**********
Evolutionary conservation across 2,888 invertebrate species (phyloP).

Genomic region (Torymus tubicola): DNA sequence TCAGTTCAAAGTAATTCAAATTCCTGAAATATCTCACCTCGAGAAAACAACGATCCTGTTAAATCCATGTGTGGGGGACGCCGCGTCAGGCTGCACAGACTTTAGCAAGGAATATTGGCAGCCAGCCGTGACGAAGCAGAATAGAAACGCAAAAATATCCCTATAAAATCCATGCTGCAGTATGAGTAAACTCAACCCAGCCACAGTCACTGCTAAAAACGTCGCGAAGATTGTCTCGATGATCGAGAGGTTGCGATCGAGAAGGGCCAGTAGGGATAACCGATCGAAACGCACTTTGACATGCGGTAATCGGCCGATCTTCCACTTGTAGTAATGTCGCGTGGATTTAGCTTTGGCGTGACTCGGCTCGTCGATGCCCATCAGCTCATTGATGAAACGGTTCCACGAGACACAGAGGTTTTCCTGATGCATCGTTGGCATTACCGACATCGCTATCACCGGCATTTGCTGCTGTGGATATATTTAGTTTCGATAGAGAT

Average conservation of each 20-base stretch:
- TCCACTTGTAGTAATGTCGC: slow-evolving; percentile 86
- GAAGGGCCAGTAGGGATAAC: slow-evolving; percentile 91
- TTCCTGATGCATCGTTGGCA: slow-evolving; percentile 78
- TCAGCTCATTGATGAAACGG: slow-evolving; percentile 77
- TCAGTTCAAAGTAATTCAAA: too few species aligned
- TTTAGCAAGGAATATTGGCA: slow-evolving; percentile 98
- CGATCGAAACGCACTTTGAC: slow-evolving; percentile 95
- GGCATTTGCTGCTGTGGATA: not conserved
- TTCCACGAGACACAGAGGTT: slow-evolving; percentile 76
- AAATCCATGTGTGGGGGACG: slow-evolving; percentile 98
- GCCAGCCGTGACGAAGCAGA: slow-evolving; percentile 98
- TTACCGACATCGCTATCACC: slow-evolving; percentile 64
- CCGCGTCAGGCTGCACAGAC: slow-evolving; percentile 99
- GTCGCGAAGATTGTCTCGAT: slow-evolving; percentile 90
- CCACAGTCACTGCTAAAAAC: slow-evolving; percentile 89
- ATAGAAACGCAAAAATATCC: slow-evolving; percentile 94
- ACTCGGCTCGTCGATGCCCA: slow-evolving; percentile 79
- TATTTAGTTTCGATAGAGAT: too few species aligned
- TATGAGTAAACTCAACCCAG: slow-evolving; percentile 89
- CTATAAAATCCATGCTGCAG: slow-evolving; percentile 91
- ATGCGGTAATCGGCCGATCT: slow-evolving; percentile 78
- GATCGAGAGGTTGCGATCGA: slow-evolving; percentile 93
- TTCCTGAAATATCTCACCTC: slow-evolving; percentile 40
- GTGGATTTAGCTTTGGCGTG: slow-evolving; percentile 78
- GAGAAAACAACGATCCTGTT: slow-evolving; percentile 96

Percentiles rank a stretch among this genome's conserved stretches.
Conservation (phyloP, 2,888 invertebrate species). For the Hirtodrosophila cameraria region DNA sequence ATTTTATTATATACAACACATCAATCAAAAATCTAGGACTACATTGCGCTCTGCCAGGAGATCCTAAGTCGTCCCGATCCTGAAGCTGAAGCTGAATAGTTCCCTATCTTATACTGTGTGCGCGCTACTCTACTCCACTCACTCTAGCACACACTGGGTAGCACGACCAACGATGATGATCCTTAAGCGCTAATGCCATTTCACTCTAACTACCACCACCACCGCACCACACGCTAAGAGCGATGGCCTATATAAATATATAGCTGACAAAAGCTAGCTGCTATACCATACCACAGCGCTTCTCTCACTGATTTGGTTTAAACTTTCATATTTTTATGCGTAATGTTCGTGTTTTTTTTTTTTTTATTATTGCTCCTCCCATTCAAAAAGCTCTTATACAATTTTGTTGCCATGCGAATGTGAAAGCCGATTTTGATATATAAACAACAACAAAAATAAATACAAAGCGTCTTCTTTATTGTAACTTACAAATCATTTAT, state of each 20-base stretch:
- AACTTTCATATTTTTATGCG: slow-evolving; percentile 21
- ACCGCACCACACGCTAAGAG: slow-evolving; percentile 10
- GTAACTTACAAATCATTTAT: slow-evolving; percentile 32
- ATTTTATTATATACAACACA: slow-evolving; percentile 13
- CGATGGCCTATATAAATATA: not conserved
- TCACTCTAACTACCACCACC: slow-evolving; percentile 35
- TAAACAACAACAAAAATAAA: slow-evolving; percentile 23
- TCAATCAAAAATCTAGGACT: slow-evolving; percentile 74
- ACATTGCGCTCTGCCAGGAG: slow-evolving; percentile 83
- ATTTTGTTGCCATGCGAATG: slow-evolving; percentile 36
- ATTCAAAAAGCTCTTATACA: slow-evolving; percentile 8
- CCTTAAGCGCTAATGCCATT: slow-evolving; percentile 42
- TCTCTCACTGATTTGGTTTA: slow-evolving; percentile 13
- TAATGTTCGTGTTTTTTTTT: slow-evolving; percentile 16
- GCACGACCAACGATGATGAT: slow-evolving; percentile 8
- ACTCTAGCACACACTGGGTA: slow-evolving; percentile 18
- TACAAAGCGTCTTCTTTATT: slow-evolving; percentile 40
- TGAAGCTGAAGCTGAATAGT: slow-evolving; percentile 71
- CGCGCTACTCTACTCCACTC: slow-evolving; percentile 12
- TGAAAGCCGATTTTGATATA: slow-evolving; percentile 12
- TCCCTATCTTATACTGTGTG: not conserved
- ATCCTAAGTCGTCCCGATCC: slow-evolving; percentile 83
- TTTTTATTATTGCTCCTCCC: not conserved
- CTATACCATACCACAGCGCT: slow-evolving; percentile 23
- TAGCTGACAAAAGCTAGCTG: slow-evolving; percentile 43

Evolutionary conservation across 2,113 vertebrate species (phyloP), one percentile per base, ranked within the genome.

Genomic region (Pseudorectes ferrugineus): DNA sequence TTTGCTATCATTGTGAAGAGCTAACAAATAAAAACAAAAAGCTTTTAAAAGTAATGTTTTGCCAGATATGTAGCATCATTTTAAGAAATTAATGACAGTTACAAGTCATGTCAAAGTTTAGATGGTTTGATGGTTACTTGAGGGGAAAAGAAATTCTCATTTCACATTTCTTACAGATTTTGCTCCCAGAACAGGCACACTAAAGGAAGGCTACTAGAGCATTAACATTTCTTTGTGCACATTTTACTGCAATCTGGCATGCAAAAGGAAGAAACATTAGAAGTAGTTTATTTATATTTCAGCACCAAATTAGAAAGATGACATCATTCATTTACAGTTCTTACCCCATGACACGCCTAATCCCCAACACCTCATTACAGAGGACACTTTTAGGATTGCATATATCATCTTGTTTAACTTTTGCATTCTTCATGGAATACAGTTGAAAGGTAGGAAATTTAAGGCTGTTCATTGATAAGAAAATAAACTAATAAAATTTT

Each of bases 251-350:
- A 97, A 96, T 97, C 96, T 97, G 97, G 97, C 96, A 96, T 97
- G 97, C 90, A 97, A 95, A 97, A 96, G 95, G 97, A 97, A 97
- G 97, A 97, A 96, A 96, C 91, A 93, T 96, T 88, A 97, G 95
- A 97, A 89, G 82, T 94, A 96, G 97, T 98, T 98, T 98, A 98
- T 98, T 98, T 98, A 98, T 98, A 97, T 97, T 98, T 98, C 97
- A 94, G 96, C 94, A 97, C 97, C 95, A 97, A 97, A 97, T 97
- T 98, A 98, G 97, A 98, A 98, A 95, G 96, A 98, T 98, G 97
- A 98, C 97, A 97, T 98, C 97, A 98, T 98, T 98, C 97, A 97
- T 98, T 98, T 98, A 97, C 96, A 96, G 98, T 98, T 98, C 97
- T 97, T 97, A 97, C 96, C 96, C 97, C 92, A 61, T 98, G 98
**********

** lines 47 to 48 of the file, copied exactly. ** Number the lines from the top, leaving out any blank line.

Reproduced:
- TACAAAGCGTCTTCTTTATT: slow-evolving; percentile 40
- TGAAGCTGAAGCTGAATAGT: slow-evolving; percentile 71